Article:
Consciousness and brain function have been examined through
lens of many disciplines, including philosophy, biology, psychology, and
One of the most insightful approaches, however, was that of neurologist Oliver Sacks, who crafted artistic case histories of neurologically damaged persons that illuminated the existential as well as pathological condition of the patient.
An empathetic, humane approach to treating persons afflicted with some of the most macabre neurological conditions known was the hallmark of Sacks's writings. In his sixth book, An Anthropologist on Mars (1995)[Un antropologo su Marte], Sacks continued to relate the stories of his patients, as he had done in such earlier works as The Man Who Mistook His Wife for a Hat (1986)[L'uomo che scambiò sua moglie per un cappello].
That patients must be listened to and the accounts of their illnesses
respected was one of Sacks' most ardently held tenets.
His own experience as a patient only strengthened that concern.
Having injured a leg in a mountaineering accident, Sacks learned firsthand how a physician's dismissal of a patient's condition could hinder recuperation, a saga he recounted in A Leg to Stand On (1984)[Su una gamba sola].
Sacks was born July 9, 1933, in London. His choice of careers
not surprising, given that both his parents were general practitioners
trained as neurologists.
His three older brothers also pursued medical careers.
Sacks received a B.A. in physiology from Queen's College, Oxford, in 1954 and continued at the college for several other degrees.
On completing his M.D. in 1960 at Middlesex Hospital, Sacks left England for the U.S. to study neurology at the University of California, Los Angeles.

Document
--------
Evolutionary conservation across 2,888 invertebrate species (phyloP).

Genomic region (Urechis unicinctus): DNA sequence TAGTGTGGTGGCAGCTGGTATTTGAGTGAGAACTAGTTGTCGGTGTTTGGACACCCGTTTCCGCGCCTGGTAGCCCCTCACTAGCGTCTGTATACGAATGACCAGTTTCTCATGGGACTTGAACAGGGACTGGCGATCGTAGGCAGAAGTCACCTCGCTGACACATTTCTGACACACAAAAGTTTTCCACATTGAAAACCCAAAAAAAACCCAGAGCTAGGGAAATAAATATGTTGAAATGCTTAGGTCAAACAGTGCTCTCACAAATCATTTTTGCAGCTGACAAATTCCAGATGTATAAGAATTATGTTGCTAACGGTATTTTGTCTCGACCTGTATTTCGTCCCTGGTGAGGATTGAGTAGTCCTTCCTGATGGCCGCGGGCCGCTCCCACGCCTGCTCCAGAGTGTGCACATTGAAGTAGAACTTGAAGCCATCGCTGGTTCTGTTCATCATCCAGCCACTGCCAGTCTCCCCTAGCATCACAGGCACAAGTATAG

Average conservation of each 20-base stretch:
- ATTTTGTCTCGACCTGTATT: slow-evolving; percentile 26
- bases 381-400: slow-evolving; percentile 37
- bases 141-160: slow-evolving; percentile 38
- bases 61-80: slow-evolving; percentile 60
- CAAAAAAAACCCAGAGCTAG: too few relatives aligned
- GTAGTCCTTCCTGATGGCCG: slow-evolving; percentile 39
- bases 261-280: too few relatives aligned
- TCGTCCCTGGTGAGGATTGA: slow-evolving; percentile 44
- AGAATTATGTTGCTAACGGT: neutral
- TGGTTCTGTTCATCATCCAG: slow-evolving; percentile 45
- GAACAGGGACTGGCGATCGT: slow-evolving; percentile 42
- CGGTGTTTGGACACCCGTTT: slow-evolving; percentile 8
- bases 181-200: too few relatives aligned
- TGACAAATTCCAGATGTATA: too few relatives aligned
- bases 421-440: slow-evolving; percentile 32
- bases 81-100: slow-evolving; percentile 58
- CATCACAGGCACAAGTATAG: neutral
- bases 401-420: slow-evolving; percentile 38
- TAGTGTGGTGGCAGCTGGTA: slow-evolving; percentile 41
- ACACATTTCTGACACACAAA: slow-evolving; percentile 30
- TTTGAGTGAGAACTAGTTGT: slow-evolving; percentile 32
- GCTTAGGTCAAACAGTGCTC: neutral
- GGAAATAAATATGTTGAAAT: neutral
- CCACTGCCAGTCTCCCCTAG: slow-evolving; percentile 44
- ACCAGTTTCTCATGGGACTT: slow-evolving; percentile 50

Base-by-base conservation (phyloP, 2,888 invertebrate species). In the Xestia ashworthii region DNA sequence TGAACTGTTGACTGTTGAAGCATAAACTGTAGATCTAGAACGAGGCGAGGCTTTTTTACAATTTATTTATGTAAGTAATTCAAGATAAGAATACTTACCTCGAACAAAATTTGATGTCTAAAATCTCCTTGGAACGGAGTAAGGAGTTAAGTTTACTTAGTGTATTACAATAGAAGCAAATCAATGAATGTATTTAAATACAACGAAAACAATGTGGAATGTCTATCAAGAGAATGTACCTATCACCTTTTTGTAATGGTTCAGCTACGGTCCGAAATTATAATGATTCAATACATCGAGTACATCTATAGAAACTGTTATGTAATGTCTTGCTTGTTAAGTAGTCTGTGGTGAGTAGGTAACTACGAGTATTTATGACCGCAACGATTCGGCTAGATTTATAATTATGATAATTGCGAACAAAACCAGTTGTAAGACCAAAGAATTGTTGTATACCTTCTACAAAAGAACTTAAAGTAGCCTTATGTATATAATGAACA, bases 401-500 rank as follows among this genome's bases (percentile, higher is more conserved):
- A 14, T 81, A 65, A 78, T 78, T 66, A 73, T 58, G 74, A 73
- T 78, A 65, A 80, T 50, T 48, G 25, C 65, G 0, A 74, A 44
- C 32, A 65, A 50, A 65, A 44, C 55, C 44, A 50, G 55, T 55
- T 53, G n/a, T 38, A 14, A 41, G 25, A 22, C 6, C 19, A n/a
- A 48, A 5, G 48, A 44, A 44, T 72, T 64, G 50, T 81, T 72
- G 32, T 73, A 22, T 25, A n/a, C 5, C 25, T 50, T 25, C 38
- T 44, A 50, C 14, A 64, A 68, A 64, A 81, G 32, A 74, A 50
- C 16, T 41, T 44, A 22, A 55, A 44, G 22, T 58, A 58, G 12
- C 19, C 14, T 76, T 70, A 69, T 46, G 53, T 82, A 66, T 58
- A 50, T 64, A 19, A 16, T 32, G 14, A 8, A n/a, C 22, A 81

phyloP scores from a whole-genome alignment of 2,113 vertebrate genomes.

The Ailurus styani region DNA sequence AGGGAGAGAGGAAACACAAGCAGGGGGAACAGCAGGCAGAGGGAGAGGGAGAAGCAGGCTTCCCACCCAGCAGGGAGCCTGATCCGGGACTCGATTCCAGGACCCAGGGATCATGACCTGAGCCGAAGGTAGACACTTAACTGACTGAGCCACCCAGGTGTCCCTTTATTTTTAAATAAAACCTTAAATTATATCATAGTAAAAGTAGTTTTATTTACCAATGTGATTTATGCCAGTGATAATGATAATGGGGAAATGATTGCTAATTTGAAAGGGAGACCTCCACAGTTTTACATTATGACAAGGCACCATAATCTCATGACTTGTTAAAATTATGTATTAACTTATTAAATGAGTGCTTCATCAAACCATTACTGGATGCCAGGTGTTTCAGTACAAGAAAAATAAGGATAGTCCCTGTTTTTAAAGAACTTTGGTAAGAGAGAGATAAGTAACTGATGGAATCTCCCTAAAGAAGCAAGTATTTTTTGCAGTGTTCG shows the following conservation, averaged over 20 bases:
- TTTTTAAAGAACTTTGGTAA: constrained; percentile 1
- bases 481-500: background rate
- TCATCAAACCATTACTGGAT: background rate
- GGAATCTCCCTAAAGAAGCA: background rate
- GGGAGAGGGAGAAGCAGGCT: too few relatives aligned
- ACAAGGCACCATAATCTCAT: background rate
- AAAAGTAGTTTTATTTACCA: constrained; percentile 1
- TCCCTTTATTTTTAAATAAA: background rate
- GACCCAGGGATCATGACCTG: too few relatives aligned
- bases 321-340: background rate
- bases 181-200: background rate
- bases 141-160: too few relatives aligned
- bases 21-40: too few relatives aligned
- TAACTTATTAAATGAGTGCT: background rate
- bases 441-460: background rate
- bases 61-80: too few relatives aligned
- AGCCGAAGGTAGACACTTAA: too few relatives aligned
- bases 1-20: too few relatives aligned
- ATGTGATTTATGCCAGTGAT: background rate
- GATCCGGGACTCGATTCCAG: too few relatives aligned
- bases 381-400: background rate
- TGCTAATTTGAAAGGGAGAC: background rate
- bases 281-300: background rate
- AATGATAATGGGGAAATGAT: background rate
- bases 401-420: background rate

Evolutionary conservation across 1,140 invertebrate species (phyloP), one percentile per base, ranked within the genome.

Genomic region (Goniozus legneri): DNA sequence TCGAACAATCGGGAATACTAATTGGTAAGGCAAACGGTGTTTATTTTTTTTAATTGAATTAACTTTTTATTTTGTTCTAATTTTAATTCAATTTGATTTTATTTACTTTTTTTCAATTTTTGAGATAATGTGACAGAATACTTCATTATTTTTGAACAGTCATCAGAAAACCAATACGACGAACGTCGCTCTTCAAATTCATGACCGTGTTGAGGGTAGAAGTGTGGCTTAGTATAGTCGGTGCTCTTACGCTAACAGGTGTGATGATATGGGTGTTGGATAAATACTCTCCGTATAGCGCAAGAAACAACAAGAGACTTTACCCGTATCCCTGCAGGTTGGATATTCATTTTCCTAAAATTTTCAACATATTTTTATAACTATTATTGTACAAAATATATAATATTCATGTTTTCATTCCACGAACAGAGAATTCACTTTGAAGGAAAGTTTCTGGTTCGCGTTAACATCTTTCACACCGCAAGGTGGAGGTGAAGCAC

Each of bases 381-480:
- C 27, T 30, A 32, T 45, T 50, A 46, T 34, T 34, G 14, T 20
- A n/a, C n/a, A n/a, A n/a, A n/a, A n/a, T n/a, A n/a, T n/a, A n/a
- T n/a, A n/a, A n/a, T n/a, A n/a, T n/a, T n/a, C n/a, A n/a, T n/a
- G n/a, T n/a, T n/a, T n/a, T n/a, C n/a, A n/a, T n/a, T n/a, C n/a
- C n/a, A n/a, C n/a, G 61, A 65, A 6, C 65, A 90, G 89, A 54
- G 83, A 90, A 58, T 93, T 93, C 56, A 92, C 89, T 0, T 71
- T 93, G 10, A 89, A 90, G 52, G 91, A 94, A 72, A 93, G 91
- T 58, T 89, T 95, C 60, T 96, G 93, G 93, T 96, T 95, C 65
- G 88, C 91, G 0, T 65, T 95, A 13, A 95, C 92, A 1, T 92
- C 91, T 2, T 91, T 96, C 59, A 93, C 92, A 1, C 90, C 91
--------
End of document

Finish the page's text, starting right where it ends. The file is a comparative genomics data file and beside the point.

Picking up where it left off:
While in California he won a state championship in weight lifting and rode briefly with the motorcycle group Hell's Angels.
In 1965 Sacks left the West Coast to become an instructor at Albert Einstein College of Medicine in the Bronx borough of New York City, where he remained, eventually becoming clinical professor of neurology.
A year later he also joined Beth Abraham Hospital, a charity institution in the Bronx, as a staff neurologist.
There he met a group of patients who had contracted a sleeping sickness, encephalitis lethargica, during an epidemic that broke out between 1917 and 1927.
The patients had survived only to develop a type of parkinsonism that caused varying degrees of immobility, speechlessness, and depression. Sacks recounted the brief cure that the patients experienced after receiving the drug L-dopa and the drug's subsequent side effects in his 1973 book Awakenings [Risvegli], which was made into a motion picture in 1990.
Sacks was a somewhat shy, self-effacing man who lived alone
red house in the Bronx.
He was an avid swimmer and had a passion for ferns and invertebrate animals.
A self-proclaimed eccentric, Sacks believed that his unconventional nature helped him to identify with his patients, whose symptoms placed them outside the norm as well.
(MARY JANE FRIEDRICH)
"Year in Review 1995. Biography" - Encyclopoedia Britannica On Line